Gareth Emery Wants to Disrupt Music Labels With Blockchain-Based Publication, Distribution & Discovery Company Choon

Rocco Ceselin 


Cyrptocurrency is the new black, in the sense that all your favorite DJs wanna cover themselves in it. RAC released his latest album using Etherium blockchain. Gramatik recently made himself the first tokenized musician by creating his own cryptocurrency GRMTK. Now, Gareth Emery wants to disrupt the entire music industry with a new publishing and distribution platform he calls Choon.

The English trance DJ is no train jumper. He's been a long-game player in the cryptocurrency market since he first discovered Bitcoin in late 2013.

“I’d bought a house in Los Angeles, and everything was so incredibly long0winded and difficult that I clearly remember thinking that there must be a better way,” he says in an email interview. “A month or two later, Bitcoin came into my life, and it seemed to have the ideas that could eventually solve many problems with our broken financial system.”

At the time, he was procrastinating on his album Drive, doing anything but knocking out the fine-print finishing touches. Soon, he was pouring five to six hours a day into the emerging economy, buying and trading the digital currency, creating offline paper wallets for safe storage and other activities. Drive eventually saw the light of day, and as the years passed without much progress in cryptocurrency security and use, his interest in Bitcoin waned.

His interest returned earlier this year when he heard about Etherium, with its advanced security measures and emerging leadership. It was enough to get him back online and in the trader's seat.

“Many of my college friends went to work at investment banks, and I figured, if my ambition was to sit behind a load of screens and make trades, I might as well have joined Goldman when I left college,” he says. “I realized my passion was building new things, and changing people’s lives for the better, either through music, or in this case, a company. So I got out of the trading game and started to think about where I could make a positive impact instead.”

Six months later, Choon is set for launch in early 2018. He teamed up with his friends and blockchain technologists John Watkinson and Matt Hall to create a platform that gives artists complete control over their product as well as a platform upon which to share that product direct to consumers for proper compensation.

“There’s this common misconception that there’s no money in music, and that the only way you can make a living is touring, but that’s not really correct,” Emery says.” It’s a $16 billion industry. What I realized though, was that the money is going to all the wrong people: intermediaries and middlemen who don’t really need to be there. Choon is our attempt to fix these problems, cut out these people, and provide a much better deal for artists.”

The biggest hurdles so far have been the regulatory and legal aspects involved with selling cryptocurrency tokens, though it's a jungle through which Emery is happy to navigate with patience.

"It’s still very much the wild west of finance,” he says, “but it’s getting better, and we’ve chosen to take the legitimate route: fully complying with all the relevant anti-money-laundering regulations, getting everything checked by lawyers, and that slows you down. But I want to protect us, and everyone who’s going to be involved in this project long-term, so building on a stable foundation is important.”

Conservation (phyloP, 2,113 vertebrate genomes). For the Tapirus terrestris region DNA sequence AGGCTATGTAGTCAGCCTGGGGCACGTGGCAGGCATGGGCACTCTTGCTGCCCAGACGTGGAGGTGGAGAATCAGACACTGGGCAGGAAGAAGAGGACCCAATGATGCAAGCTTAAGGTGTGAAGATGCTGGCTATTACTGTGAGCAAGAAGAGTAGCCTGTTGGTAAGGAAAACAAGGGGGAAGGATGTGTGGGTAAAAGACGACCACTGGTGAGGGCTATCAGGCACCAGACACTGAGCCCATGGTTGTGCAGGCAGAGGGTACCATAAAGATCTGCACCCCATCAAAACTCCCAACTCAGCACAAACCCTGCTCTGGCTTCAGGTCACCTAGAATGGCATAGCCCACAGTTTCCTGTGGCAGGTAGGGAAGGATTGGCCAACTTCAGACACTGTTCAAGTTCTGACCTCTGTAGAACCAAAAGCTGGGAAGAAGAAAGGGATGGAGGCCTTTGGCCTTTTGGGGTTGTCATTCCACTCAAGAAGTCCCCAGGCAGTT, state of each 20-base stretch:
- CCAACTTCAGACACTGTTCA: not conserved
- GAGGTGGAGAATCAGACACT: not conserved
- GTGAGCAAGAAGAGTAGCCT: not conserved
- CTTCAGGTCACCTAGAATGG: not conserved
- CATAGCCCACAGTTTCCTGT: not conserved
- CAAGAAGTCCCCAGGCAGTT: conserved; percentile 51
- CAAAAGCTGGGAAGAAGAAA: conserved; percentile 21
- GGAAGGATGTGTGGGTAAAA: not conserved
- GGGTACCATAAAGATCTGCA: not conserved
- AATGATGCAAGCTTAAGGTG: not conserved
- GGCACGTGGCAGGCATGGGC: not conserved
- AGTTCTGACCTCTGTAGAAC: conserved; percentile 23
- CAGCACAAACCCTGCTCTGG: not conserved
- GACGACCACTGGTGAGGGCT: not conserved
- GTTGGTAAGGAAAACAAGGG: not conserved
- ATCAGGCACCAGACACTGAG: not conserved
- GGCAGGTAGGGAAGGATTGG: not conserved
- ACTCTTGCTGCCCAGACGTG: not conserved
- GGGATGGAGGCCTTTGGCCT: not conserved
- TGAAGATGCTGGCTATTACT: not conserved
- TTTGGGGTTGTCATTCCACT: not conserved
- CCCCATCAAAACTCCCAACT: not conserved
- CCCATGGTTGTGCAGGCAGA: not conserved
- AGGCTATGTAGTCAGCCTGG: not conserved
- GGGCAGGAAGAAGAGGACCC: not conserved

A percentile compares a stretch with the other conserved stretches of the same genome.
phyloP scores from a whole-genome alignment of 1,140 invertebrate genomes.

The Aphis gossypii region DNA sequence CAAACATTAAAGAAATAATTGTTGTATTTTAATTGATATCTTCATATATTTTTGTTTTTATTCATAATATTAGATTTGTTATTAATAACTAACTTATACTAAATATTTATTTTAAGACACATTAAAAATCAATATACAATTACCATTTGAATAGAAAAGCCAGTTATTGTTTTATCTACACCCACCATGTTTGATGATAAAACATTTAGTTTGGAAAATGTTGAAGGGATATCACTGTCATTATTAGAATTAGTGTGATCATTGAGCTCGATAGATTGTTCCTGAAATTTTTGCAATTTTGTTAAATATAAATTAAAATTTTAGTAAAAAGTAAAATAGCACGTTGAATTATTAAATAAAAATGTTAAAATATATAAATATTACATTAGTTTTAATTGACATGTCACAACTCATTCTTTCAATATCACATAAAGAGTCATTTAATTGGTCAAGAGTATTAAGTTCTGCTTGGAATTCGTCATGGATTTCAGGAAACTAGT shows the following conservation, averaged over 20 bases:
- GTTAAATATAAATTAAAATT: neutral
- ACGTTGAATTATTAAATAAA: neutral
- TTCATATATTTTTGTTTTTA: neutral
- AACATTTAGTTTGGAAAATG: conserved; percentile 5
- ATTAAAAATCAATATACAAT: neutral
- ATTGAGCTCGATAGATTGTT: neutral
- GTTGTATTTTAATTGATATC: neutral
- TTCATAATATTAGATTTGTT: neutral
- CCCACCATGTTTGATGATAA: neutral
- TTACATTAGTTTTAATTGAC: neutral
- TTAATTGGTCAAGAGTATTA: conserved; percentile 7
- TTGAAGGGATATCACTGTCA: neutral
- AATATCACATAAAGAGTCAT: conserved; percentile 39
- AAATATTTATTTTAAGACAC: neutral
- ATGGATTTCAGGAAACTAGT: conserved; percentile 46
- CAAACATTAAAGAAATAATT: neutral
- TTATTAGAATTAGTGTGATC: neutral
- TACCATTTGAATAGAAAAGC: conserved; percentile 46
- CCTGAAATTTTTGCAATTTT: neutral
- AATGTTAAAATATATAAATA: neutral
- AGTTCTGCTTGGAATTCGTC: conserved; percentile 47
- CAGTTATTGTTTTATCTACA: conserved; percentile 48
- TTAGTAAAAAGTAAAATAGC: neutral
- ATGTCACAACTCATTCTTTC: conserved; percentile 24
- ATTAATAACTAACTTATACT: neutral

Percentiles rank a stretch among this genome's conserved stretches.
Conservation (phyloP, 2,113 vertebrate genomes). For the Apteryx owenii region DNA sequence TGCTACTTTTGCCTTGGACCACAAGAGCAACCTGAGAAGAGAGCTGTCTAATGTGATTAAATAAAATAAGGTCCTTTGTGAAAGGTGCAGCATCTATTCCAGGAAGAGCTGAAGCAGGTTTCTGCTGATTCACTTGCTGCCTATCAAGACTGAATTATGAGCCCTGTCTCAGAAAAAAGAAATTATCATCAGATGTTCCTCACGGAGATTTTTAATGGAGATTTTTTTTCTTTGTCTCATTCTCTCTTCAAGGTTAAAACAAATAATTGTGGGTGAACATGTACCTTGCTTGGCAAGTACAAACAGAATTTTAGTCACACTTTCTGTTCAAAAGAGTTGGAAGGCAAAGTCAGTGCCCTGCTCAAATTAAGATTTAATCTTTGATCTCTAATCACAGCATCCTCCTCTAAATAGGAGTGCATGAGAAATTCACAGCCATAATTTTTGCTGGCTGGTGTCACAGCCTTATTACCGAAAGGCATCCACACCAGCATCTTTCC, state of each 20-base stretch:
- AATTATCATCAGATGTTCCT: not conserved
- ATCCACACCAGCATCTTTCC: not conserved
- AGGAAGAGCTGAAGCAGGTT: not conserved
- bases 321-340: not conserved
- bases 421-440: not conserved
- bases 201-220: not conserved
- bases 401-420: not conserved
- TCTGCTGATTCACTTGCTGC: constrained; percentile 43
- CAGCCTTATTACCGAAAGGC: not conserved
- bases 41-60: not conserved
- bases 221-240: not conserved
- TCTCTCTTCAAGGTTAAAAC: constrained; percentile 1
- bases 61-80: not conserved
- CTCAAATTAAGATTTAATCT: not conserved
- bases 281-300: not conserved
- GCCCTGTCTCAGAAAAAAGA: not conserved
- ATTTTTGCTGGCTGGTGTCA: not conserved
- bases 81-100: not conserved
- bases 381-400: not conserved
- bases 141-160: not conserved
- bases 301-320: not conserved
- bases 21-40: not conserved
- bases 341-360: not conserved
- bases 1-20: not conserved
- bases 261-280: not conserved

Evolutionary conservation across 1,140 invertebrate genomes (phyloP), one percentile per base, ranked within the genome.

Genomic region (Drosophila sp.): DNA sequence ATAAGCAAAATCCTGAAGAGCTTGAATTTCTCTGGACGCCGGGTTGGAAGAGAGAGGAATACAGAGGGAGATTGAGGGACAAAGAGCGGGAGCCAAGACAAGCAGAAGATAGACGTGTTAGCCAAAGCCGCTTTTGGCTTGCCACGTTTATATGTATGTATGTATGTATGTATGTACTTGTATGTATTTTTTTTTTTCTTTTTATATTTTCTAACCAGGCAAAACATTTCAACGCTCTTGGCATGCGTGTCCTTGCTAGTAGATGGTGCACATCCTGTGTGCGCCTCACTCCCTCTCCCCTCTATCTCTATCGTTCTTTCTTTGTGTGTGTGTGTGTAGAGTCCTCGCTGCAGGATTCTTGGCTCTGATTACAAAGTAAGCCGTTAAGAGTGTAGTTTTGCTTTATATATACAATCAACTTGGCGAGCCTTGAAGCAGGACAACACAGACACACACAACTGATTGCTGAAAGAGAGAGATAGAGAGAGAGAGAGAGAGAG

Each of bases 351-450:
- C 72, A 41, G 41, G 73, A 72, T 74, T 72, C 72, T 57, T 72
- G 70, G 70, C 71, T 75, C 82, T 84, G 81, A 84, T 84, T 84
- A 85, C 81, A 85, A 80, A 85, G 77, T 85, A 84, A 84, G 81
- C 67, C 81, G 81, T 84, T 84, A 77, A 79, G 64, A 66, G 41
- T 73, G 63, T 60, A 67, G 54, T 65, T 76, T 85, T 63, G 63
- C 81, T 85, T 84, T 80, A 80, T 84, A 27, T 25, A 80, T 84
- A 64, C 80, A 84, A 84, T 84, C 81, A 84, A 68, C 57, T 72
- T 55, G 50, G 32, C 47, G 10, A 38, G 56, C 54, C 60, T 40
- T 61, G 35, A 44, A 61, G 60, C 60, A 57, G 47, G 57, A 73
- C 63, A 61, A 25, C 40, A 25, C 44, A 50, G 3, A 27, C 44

Fans will be able to purchase music using NOTES, Choon's unique cryptocurrency. NOTES value will fluid and ultimately determined by supply and demand, but at launch, users will be able to buy NOTES for five cents each. Listeners will also have the ability to earn NOTES by creating popular playlists, listening to promoted songs, and by providing useful comments and community feedback.

The music discovery process should run as it does for Soundcloud, Spotify or any other major streaming platform. Just don't expect to find the classics.

“We’re not interested in trying to stream The Beatles, or indeed any music that’s signed into the old legacy system of major labels and publishers,” he says. “These companies are just too difficult to deal with, and would likely force us into deals that would make it hard for us to pay smaller artists fairly. So almost every artist on Choon will be on the newer side, or just happen to own the rights to their old music.”

Similarly, artists may not upload songs that sample major-label artists, though they will be able to sample each other easily using Smart Sample Contracts that make Choon music available to other Choon artists at the price of 50 percent remix profits. It simplifies the ownership process while opening the door to creativity.

It will take time to build the community upon which the Choon ecosystem and economy will run, but that's a feat Emery faces with a sunny disposition.

“I’m not going to claim we’ll have everything perfect on day one, because we won’t,” he says. “A lot of the more advanced functions of the Choon ecosystem will likely take a few years to develop, but they will be worth it when we roll them out.”

Interested in learning more about Choon? Visit the company online and watch the informational breakdown video below. It may just be the future of music, but either way, the era of blockchain technology is here.